Exascale-Ready Modeling to Predict Recrystallization in High-Temperature Materials

Tomas Oppelstrup | 19-ERD-026

Project Overview

Recrystallization is an important phenomenon in structural materials for energy applications because it often limits the maximum operating temperature of the material. Since energy generation and conversion applications strive to attain higher temperatures to improve the thermodynamic efficiency, improving our ability to predict recrystallization and design better alloys would have a tremendous impact. Recrystallization is driven by nanoscale defects and how they influence the evolution of micron-scale grains. In this project we have conducted atomistic simulations at large scale to better understand the defects and their interactions relevant in recrystallization. We have developed theory and models for some of the important behaviors and implemented tools to allow simulation at larger scales, including a parallel kinetic Monte-Carlo (KMC) simulator for recrystallization.

The results of this project include 5 published journal papers (one of which is in Nature), one paper accepted into Physical Review Letters, and one paper currently under review; as well as open source software to improve scalability and correctness checking of parallel discrete event simulators, such as our KMC simulator. This project has also led to a number of presentations at international conferences.

Mission Impact

This project addresses DOE's energy and environmental security missions and develops science and technology tools and capabilities to meet future national security challenges. It also advances technology in areas central to the Lawrence Livermore National Laboratory (LLNL) mission: Energy and Resource Security, High-Performance Computing, and Simulation and Data Science. This project hired one postdoc, increasing LLNL's expertise in this area. The results of this project include new knowledge on materials relevant to fusion energy, and have advanced discrete event simulation capabilities towards exascale.

Publications, Presentations, and Patents

Frolov, Rudd et al. "Observations of grain-boundary phase transformations in an elemental metal," Nature 579, 375. 2020.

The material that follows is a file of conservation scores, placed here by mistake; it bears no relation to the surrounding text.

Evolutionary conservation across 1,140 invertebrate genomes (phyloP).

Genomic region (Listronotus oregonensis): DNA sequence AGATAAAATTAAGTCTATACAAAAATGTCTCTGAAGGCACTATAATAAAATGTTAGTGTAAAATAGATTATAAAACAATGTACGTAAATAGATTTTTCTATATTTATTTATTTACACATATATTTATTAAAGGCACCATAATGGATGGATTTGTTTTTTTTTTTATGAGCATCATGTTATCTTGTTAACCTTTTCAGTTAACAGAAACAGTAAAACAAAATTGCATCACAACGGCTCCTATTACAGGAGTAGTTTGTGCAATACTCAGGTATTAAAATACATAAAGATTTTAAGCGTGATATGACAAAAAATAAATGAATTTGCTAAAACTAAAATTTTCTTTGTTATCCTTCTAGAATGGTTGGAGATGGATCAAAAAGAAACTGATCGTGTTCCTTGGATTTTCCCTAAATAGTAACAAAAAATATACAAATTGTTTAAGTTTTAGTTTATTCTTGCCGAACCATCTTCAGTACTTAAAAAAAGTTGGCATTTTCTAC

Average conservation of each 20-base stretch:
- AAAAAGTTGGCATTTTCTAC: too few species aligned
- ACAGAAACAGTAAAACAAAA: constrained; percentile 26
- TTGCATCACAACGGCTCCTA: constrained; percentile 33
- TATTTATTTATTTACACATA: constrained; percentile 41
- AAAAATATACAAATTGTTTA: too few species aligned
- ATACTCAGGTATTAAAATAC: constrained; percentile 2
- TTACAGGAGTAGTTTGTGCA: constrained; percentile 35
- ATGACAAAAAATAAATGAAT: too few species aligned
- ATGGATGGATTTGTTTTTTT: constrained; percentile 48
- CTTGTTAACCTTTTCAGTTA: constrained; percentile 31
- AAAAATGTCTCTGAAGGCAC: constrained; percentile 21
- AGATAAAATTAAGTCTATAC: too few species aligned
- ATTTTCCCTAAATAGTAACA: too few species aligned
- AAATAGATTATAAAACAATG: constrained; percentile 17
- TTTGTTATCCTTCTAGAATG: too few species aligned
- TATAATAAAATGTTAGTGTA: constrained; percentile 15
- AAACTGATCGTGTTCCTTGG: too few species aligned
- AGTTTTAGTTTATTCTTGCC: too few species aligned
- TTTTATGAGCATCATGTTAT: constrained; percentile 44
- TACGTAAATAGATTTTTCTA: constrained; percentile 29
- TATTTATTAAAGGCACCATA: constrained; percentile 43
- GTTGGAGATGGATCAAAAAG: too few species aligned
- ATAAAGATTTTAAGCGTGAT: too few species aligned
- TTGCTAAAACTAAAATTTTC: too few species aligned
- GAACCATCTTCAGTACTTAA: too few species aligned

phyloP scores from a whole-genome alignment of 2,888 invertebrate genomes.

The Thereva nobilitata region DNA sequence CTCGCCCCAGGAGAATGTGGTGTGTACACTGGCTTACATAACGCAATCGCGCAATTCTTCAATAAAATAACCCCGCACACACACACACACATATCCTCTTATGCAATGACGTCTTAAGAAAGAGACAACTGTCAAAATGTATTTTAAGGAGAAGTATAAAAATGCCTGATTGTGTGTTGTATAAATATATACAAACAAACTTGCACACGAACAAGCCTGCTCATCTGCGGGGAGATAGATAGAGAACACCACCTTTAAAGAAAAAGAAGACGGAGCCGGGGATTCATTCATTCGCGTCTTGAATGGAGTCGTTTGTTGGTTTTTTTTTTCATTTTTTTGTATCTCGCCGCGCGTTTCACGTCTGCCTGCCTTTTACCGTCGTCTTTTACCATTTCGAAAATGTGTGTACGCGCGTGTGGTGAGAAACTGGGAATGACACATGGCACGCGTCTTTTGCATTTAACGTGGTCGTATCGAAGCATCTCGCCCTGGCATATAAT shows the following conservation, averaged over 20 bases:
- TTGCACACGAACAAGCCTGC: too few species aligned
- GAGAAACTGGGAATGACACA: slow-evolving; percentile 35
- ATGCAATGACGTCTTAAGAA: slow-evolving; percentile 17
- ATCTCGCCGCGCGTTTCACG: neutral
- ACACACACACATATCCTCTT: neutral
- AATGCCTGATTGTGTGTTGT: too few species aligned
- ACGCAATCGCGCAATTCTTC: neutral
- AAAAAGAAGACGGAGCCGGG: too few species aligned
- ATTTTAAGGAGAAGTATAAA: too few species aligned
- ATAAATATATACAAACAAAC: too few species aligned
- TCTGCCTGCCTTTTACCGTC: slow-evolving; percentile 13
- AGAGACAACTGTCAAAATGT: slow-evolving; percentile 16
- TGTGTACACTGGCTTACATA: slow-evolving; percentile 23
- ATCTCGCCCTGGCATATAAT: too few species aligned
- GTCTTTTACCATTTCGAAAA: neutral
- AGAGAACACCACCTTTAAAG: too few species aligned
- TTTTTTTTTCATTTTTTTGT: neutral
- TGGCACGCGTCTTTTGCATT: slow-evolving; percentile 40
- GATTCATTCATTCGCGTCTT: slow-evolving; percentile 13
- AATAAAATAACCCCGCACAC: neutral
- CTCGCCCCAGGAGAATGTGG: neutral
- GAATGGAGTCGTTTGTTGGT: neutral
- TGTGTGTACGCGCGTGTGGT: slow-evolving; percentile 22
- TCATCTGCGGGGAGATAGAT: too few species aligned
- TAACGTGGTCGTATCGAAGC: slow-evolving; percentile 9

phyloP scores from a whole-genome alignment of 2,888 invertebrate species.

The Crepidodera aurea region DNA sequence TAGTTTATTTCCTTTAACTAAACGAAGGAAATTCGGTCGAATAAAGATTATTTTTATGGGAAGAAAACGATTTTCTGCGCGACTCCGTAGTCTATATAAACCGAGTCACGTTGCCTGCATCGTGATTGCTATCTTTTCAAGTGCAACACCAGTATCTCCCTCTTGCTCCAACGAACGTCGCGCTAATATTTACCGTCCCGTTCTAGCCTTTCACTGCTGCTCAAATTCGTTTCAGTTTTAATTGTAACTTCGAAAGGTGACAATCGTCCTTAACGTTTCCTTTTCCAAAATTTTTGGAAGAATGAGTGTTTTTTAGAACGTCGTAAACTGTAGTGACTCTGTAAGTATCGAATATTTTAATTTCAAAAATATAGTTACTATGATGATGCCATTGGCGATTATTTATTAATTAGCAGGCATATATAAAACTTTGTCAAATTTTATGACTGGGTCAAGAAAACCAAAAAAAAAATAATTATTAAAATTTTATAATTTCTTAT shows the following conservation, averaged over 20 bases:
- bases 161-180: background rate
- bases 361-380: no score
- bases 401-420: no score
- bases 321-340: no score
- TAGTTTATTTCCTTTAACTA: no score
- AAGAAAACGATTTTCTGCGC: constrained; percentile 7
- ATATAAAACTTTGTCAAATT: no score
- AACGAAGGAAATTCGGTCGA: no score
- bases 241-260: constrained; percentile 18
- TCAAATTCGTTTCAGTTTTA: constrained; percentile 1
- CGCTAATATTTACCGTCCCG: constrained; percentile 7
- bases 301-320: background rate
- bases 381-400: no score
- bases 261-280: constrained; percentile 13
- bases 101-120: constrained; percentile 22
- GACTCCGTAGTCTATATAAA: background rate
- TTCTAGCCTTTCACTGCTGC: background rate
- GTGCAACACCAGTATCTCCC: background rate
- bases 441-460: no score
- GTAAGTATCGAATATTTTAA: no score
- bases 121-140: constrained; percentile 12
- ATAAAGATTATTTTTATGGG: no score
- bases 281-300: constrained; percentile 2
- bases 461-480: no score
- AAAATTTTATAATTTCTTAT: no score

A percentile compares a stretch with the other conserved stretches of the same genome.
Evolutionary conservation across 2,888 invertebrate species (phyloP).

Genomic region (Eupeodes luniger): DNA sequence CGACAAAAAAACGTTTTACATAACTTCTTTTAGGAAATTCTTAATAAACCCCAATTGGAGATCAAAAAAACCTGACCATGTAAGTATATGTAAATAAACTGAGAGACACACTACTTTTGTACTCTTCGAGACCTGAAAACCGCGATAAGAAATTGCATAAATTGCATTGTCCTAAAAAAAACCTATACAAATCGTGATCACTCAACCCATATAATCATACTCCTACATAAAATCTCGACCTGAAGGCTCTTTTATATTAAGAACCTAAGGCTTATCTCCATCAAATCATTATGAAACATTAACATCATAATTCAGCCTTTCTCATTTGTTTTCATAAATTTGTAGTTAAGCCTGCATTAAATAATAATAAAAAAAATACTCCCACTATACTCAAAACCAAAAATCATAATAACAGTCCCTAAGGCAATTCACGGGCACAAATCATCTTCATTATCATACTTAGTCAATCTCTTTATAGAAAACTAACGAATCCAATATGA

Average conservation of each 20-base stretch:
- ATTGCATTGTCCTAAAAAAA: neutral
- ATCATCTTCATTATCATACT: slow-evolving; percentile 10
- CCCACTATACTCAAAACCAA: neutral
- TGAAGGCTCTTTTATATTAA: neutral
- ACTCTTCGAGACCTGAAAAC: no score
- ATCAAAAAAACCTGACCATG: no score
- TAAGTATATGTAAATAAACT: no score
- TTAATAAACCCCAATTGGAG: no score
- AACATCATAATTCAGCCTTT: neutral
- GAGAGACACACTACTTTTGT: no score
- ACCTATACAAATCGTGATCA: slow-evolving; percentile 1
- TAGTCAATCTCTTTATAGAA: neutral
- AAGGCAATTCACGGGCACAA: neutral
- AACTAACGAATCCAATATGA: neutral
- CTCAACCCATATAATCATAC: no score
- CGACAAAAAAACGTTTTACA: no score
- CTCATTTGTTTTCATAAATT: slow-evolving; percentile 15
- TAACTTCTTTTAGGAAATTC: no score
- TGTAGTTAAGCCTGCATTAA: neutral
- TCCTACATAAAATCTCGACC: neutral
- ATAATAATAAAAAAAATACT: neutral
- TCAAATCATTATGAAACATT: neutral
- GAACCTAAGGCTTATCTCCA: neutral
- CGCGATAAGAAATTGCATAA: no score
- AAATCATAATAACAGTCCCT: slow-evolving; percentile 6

Oppelstrup et al. "Reversible Languages and Incremental State Saving in Optimistic Parallel Discrete Event Simulation", chapter in Reversible Computation: Extending Horizons of Computing, Springer. 2020.

Cantwell, Frolov, Harmer et al. "Grain boundary complexion transitions," Annual Review of Materials Research 50, 465-492. 2020.

Frolov, Medlin, Asta, "Dislocation content of grain boundary phase junctions and its relation to grain boundary excess properties," Physical Review B 103, 184108. 2021.

O. Chirayutthanasak, R. Sarochawikasit, Apiwat Wisitsorasak, N. Rujisamphan, T. Frolov, T. Oppelstrup, S. Dangtip, G. S. Rohrer, S. Ratanaphan, "Anisotropic grain boundary area and energy distributions in tungsten," Scripta Materialia 209, 114384. 2022.

Winter, Rudd, Oppelstrup, Frolov, "Nucleation of Grain Boundary Phases", Accepted into Physical Review Letters. 2021. LLNL-JRNL-825780.

I. Winter, R. Rudd, T. Oppelstrup, T. Frolov, "Burgers Circuit Analysis of Grain Boundary Junctions." Presentation at TMS Annual Meeting, March 2021.

T. Frolov, Q. Zhu, W. Setyawan, R. J. Kurtz, J. Marian, T. Oppelstrup, R. E. Rudd1, "Structures and transitions in bcc tungsten grain boundaries", Presentation at EUROMAT, Stockholm, Sep. 2019.

T. Oppelstrup, T. Frolov,R. E. Rudd, "Large scale kinetic Monte-Carlo modeling of grain growth in tungsten." Presentation at EUROMAT, Stockholm, Sep. 2019.

T. Oppelstrup, "Large scale kinetic monte-carlo modeling of recrystallization in tungsten." Presentation at the International Conference for Fusion Reactor Materials (ICFRM), La Jolla, California. Nov. 2019.

T. Frolov, W. Setyawan, R. J. Kurtz, J. Marian, A. R. Oganov, T. Oppelstrup, Q. Zhu, R. E. Rudd, "Structures and transitions in tungsten grain boundaries and their role in the absorption of point defects." Poster presentation at the International Conference for Fusion Reactor Materials (ICFRM), La Jolla, California. Nov. 2019.